Good News

I’ll be back with another post, pertaining to yesterday’s March for Life, Catholic Underground, human dignity, and politics; later, I’ll post about Warrior, a movie I saw recently. For now, here is something I threw together in response to a topic on phatmass.com, What did you hear in the Sunday homily?

Sunday’s homily was about revolution. Here’s a summary:

Father began by referring to the Greek word for good news, evangelion. We have good news: God became man to give hope to humanity, to forgive sin and cure the sick, to give purpose to the despairing, and even to rob death of its power. The apostles saw all the miracles of Jesus and rejoiced because they believed they would be able to work the same miracles as a result of following him. Eventually, the apostles were sent out to the ends of the earth as his emissaries (my word), spreading the good news of hope: restoration of life.

It should be noted, the word evangelion predates Christianity: the Roman Emperor referred to himself as a god and son of a god (Julius Caesar) and announced the “good news” of military victories and conquests of new territories. These conquests resulted in destruction and subjection unto despair. The “good news” of Caesar was news heralding death.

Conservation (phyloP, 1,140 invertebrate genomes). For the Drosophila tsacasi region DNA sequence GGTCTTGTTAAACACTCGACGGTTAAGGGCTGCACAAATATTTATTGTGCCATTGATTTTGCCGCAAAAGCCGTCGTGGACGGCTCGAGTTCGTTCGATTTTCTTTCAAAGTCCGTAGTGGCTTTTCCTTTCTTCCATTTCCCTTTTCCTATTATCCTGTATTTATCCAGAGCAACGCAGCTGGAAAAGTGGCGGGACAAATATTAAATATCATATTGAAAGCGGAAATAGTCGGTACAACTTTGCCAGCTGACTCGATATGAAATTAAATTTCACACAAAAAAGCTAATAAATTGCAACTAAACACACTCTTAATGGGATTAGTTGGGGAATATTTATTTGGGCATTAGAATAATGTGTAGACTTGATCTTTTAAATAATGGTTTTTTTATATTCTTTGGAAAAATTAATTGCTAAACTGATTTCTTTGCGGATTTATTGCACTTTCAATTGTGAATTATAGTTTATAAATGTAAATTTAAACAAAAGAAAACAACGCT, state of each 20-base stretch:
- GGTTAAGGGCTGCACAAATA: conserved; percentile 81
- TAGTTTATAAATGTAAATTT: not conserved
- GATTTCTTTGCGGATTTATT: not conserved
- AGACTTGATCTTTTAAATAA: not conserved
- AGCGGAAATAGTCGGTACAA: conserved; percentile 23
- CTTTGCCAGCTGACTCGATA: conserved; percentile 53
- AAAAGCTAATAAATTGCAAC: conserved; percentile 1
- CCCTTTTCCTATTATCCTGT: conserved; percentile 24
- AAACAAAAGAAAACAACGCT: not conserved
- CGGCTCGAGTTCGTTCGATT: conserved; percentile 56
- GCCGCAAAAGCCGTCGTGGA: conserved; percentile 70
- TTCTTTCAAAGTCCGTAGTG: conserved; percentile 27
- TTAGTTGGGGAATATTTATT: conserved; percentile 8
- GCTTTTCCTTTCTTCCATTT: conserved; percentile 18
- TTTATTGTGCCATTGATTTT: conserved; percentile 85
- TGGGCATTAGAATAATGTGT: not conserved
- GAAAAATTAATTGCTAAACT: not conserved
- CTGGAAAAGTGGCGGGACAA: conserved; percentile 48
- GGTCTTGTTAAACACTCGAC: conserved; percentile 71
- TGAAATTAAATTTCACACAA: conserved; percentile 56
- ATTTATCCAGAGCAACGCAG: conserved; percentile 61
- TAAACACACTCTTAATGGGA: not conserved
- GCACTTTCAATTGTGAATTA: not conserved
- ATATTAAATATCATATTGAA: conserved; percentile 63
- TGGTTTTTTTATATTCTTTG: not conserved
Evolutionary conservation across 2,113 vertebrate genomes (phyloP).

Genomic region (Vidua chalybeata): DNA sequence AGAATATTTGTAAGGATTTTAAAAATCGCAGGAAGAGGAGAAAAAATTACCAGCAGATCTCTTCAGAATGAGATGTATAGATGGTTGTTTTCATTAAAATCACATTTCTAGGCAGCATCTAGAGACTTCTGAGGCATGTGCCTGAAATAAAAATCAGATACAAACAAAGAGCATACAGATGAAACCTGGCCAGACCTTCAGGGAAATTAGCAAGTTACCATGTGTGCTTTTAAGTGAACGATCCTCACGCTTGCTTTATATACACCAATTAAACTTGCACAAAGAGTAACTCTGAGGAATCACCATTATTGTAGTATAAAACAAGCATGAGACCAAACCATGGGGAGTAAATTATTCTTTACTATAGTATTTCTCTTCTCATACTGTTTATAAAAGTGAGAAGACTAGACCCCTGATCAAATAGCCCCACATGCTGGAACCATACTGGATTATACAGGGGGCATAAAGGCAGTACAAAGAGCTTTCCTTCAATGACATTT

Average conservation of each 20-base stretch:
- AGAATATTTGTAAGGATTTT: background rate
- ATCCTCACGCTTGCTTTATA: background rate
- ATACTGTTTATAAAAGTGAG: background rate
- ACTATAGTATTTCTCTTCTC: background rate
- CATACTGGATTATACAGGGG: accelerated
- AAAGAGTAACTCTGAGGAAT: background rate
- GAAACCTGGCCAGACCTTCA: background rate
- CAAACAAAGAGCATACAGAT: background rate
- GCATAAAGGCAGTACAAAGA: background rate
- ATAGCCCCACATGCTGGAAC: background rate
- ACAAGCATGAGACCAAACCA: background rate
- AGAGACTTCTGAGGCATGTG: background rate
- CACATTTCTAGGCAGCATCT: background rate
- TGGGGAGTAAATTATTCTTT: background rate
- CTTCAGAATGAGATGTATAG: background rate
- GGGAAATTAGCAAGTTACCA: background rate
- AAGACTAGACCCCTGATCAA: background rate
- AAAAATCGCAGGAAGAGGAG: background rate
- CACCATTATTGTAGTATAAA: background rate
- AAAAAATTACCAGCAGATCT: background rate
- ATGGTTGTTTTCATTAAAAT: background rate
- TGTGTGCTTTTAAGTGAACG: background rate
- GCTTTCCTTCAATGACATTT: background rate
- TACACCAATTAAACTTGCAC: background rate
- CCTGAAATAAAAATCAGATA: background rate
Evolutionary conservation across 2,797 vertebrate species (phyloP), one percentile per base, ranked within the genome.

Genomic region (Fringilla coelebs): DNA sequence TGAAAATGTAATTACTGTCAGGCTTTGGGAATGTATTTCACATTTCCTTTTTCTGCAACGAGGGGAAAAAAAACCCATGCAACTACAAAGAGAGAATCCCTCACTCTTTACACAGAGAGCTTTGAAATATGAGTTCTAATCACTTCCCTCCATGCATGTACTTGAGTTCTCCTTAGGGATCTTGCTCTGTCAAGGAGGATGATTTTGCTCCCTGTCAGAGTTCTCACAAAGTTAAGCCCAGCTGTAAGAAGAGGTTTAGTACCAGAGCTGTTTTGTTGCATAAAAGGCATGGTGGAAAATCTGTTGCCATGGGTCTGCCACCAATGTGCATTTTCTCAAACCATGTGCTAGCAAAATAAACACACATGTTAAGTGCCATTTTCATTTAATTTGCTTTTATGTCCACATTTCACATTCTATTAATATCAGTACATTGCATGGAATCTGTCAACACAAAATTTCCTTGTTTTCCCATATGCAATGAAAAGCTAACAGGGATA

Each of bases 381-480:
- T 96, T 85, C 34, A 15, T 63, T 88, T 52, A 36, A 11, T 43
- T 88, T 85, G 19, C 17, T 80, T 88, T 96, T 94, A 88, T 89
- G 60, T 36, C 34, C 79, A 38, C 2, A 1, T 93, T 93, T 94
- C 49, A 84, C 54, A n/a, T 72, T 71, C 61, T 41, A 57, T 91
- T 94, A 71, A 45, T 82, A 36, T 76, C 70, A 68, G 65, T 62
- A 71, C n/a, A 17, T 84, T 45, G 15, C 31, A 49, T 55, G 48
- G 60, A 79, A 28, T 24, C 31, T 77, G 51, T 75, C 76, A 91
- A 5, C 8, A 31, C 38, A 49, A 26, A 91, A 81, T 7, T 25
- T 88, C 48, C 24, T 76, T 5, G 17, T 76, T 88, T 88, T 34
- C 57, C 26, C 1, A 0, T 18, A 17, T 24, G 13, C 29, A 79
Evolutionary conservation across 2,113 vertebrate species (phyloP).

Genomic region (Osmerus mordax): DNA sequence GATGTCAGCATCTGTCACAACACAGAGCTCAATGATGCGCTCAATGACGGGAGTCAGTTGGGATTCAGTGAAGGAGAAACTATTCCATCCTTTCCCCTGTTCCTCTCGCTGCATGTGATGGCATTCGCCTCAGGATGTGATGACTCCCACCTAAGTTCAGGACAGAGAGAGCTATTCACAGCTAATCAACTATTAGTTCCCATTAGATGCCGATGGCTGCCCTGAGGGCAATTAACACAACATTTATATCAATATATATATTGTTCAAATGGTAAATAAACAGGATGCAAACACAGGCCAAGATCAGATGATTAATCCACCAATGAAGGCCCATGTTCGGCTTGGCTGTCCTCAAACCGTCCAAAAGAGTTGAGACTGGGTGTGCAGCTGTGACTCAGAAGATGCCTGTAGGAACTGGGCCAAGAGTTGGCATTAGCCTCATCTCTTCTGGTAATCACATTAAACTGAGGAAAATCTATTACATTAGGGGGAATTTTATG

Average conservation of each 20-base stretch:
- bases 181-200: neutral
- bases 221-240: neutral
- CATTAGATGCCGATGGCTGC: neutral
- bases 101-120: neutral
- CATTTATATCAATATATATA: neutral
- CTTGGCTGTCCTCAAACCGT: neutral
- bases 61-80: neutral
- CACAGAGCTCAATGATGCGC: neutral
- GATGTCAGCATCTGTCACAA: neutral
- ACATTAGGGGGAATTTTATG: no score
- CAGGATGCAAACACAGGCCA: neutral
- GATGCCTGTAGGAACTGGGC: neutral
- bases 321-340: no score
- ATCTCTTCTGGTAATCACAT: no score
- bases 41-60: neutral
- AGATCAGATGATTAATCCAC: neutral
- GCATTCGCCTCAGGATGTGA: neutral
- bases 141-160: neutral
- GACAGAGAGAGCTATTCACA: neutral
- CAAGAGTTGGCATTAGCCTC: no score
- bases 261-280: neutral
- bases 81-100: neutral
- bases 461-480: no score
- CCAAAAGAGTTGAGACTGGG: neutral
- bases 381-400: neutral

As the good news about the true God, the real Son of God spread throughout the Roman Empire, every facet of life was infiltrated (my word) by a Christian, a messenger of the good news of the kingdom of God. For instance, St. Sebastian was a bodyguard of the emperor himself. Each and every one of us is called to be an emissary of Christ, of his love, spreading hope everywhere we are: this is essentially the mission of the New Evangelization.

There is much to be hopeful about and nothing to fear because Christ conquered death. While it is not theologically accurate to say that “the world is going to hell in a handbasket,” the world is in the direst need of hope; announcing the good news is getting increasingly difficult. Think of the new HHS mandate requiring Catholic institutions, other than parishes, to cover contraception and sterilization under insurance plans for employees. It was the Catholic Church that essentially invented hospitals with the intention of caring for the sick and bringing them to health and now the government wants Catholics to go against conscience. Catholics must speak out against these injustices that have everything to do with the good news of Caesar and of not Christ.

We have a mission to start social revolutions with the message of good news of life and love and defeat the bad news of Caesar.

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